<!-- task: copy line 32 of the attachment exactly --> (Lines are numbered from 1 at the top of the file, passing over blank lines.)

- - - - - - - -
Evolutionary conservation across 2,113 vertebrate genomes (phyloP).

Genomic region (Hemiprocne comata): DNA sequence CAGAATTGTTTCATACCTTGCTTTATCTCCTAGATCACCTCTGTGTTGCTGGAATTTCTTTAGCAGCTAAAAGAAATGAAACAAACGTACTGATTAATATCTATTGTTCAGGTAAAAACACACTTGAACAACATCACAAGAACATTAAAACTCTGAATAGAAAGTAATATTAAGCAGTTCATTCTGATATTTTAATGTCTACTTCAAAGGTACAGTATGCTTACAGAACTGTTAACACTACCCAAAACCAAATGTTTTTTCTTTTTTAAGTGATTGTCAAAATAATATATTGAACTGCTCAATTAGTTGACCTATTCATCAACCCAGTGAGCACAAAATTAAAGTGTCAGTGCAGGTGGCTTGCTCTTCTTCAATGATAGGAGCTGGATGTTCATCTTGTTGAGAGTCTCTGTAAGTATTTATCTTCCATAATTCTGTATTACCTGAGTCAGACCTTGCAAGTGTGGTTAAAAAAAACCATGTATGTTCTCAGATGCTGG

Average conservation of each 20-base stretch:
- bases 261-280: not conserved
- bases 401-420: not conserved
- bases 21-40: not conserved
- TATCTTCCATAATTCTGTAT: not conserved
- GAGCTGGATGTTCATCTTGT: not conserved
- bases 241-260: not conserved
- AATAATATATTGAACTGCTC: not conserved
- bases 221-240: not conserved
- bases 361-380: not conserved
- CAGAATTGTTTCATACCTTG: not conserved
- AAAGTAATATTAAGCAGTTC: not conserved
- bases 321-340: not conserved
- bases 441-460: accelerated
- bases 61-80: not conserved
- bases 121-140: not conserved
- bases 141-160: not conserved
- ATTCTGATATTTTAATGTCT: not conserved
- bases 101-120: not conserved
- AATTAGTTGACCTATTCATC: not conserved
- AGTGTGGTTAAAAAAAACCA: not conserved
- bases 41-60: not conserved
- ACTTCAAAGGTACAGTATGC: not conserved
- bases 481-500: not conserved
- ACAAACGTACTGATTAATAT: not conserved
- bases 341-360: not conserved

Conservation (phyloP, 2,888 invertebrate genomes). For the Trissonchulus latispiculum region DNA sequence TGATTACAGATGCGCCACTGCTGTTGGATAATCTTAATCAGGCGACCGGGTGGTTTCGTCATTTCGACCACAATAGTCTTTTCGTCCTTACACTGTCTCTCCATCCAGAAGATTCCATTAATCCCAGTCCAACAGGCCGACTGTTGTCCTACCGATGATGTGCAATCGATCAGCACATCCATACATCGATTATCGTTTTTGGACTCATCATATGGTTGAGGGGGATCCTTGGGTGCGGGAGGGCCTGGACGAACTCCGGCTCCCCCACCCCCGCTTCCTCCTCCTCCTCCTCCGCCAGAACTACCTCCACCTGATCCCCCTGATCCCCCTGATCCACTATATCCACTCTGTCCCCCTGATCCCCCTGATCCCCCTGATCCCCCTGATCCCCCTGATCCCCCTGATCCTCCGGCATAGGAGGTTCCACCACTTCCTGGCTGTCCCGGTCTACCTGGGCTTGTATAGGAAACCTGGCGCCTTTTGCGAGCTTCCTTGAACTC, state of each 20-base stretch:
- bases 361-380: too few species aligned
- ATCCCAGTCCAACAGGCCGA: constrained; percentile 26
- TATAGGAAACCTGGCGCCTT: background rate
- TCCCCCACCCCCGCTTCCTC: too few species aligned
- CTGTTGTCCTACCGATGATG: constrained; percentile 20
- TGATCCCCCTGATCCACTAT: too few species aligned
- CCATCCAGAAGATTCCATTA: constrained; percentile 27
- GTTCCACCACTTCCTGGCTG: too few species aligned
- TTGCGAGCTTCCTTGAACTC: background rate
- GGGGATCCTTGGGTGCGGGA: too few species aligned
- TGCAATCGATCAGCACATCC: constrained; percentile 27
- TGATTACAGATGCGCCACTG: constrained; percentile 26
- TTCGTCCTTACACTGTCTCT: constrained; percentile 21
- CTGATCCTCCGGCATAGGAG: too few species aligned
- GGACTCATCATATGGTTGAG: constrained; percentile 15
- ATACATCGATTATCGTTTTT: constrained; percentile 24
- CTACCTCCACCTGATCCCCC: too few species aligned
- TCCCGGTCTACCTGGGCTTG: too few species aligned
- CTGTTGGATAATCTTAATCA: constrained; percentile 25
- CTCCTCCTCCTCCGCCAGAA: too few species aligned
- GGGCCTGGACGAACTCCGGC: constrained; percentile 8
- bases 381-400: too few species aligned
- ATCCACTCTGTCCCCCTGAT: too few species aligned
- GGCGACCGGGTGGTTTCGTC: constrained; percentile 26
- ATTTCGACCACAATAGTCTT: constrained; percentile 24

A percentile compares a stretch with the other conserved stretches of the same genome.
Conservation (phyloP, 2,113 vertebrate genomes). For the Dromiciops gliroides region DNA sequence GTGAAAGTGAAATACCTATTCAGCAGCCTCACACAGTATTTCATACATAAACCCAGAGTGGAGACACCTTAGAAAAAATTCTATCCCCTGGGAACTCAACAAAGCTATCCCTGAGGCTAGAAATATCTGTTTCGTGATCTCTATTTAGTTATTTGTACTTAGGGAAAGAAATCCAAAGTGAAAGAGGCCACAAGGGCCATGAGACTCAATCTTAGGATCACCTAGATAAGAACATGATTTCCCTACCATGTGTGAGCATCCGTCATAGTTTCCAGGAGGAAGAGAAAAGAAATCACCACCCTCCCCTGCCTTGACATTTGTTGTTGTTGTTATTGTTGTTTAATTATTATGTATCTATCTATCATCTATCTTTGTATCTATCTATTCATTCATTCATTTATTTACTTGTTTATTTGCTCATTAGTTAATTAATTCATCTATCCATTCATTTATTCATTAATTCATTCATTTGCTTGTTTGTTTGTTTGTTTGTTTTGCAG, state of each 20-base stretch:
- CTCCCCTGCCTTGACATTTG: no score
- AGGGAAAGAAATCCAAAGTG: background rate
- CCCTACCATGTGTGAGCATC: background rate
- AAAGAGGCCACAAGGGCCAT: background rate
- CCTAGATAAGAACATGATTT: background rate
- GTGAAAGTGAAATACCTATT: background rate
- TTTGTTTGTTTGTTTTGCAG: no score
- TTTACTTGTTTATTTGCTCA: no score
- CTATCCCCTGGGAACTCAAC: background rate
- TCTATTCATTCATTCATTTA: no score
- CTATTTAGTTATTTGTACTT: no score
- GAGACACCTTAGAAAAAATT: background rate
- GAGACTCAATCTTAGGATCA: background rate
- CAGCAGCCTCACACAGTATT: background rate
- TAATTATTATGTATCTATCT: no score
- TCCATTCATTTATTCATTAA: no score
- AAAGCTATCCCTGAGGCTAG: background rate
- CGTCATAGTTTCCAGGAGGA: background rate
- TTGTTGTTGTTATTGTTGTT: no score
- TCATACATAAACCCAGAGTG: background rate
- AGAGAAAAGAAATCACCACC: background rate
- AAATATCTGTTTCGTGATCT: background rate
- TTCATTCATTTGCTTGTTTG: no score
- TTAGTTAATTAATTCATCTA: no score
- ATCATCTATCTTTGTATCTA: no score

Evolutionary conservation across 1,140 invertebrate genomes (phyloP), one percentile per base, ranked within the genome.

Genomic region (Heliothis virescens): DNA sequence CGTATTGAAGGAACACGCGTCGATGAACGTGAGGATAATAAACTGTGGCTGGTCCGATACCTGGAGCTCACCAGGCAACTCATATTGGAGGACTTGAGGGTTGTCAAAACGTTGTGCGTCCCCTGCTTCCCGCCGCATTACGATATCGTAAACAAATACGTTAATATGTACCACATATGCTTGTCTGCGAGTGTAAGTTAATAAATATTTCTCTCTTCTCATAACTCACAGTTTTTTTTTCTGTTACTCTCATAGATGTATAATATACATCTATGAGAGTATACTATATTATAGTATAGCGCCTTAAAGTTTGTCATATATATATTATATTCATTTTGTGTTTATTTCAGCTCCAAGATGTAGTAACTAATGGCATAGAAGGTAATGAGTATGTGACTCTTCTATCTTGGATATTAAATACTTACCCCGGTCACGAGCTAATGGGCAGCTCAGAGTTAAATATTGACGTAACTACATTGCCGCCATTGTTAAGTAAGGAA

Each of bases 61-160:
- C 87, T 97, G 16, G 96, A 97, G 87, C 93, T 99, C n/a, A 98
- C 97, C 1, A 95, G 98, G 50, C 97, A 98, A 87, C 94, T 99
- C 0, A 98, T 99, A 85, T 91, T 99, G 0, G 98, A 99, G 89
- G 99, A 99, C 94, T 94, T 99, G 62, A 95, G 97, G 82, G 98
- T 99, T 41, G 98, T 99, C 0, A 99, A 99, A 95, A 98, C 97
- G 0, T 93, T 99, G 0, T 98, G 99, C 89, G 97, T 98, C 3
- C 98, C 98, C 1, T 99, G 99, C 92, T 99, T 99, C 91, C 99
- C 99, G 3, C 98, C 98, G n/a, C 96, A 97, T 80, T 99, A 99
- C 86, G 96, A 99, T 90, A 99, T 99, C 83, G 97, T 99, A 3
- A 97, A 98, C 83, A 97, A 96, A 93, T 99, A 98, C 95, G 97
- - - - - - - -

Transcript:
- TATAGGAAACCTGGCGCCTT: background rate